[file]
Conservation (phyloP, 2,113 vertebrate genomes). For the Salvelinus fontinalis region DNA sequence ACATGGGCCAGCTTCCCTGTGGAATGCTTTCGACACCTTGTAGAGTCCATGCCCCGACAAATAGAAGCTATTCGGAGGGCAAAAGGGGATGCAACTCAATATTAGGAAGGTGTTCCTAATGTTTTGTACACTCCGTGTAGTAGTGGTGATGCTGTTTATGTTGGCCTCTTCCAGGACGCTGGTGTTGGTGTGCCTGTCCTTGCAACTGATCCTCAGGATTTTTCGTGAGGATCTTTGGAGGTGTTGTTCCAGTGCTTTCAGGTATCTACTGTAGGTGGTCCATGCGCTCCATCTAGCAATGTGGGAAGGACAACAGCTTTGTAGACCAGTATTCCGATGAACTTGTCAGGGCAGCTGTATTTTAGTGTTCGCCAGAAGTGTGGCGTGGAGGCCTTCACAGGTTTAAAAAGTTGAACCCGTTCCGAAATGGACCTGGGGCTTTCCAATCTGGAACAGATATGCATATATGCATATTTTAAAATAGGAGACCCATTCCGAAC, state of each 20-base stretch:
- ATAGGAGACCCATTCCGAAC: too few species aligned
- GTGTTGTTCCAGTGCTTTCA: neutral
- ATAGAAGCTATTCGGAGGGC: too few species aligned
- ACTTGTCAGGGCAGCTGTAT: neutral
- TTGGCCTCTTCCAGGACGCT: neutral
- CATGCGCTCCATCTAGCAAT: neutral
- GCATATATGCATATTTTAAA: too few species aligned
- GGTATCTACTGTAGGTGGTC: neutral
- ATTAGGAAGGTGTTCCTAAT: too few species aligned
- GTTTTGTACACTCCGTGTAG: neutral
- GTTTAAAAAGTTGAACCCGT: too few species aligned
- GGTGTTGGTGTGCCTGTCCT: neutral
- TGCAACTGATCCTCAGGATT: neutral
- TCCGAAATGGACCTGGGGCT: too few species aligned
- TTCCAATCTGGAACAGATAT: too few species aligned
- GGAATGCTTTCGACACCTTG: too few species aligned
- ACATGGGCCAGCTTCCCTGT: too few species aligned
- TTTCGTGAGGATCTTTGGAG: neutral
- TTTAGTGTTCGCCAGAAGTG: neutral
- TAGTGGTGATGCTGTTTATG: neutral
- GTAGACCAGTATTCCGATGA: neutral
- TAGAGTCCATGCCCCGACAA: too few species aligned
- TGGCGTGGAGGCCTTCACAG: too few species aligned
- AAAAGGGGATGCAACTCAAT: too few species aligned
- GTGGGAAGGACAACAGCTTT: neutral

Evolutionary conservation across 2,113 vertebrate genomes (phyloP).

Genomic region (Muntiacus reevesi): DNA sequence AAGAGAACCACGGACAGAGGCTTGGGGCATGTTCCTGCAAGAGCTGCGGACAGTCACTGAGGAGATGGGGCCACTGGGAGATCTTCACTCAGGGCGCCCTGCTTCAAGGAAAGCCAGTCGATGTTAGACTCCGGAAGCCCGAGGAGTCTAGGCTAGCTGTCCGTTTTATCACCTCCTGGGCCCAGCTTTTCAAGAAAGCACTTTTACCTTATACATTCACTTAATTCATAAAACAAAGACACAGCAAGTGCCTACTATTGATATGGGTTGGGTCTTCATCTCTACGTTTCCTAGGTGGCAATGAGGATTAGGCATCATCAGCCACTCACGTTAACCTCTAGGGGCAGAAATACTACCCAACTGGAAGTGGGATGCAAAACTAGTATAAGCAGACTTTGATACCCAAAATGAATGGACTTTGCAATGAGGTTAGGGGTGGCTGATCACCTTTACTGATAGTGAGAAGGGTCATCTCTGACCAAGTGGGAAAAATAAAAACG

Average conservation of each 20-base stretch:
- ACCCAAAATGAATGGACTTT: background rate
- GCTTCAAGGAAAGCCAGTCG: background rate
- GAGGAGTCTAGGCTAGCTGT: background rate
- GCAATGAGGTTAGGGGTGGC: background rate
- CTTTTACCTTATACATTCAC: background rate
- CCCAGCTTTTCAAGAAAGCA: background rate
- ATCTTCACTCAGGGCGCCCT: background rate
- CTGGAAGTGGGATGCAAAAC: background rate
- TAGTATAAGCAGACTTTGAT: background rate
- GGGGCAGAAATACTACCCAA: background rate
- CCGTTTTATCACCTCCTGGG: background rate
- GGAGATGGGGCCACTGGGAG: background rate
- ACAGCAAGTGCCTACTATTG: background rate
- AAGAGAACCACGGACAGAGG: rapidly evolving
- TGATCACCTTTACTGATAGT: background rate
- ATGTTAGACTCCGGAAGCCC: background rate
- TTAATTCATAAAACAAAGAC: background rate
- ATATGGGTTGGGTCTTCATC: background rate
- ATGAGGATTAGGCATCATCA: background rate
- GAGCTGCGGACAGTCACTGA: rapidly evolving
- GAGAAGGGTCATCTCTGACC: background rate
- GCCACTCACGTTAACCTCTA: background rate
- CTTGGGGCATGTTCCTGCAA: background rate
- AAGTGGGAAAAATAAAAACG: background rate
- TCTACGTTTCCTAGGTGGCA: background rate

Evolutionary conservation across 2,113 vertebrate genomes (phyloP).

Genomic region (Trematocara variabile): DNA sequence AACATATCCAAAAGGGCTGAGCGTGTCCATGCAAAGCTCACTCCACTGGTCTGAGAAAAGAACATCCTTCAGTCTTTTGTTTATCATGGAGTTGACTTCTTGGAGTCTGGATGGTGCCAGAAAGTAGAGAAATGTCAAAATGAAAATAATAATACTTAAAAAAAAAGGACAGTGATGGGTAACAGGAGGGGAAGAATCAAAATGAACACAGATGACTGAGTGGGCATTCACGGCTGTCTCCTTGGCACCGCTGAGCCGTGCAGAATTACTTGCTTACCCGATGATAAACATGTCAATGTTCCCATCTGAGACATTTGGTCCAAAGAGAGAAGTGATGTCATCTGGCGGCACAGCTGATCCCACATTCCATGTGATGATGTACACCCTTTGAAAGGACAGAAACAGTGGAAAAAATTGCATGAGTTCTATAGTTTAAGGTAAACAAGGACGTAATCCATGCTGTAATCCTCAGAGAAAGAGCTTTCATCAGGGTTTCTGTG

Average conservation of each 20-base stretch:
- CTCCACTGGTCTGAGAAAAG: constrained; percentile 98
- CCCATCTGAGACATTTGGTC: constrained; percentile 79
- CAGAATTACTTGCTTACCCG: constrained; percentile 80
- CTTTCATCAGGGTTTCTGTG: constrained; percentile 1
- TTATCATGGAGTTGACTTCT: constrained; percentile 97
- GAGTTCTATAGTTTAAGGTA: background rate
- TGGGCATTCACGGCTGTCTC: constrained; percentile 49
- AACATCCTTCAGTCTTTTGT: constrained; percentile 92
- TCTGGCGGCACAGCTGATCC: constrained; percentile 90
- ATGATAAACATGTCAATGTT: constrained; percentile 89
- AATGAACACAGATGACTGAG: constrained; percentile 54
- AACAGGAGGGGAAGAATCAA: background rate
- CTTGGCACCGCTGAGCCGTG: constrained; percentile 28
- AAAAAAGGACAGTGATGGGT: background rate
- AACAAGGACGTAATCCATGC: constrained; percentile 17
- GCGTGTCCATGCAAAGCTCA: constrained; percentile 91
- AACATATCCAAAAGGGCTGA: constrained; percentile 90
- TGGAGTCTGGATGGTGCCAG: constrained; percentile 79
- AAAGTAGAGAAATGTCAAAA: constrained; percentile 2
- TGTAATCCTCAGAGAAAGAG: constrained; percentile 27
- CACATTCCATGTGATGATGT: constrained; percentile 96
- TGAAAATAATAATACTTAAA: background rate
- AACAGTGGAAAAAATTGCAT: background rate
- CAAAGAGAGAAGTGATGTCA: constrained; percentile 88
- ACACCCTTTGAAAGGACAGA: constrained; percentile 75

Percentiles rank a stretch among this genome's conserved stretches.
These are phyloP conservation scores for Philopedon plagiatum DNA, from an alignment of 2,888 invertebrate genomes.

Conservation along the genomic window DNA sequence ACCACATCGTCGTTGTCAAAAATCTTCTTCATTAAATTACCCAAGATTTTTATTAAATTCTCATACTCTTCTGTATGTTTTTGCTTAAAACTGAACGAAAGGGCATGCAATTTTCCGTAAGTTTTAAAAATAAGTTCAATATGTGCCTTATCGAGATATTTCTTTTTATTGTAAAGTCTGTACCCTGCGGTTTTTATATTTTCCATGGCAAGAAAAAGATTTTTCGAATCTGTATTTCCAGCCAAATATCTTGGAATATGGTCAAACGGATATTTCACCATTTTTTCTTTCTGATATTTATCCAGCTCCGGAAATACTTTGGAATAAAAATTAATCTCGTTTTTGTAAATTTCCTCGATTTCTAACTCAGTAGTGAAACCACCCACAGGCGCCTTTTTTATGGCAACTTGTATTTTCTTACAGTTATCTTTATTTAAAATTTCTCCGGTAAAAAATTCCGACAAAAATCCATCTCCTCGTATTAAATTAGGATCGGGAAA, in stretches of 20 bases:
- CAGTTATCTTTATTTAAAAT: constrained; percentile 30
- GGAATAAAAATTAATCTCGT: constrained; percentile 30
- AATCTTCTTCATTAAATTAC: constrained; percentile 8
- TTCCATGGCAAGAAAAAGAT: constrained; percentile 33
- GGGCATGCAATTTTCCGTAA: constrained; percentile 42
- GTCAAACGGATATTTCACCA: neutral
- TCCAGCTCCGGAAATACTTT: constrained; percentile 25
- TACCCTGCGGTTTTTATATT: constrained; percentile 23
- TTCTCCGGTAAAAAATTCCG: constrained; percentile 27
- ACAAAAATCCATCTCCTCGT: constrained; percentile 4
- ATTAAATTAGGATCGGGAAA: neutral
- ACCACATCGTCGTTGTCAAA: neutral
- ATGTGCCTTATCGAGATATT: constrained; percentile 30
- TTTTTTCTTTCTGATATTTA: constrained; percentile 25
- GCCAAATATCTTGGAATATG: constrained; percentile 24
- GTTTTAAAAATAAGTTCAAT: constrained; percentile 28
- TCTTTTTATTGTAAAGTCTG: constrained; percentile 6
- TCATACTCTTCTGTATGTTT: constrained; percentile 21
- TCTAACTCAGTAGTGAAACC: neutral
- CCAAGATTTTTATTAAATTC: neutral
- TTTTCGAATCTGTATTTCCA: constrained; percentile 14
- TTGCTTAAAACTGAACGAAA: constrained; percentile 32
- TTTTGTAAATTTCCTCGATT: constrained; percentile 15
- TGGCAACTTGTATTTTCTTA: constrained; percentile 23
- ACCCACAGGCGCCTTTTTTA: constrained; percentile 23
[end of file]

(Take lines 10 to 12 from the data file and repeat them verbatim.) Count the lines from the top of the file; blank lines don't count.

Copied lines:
- ATTAGGAAGGTGTTCCTAAT: too few species aligned
- GTTTTGTACACTCCGTGTAG: neutral
- GTTTAAAAAGTTGAACCCGT: too few species aligned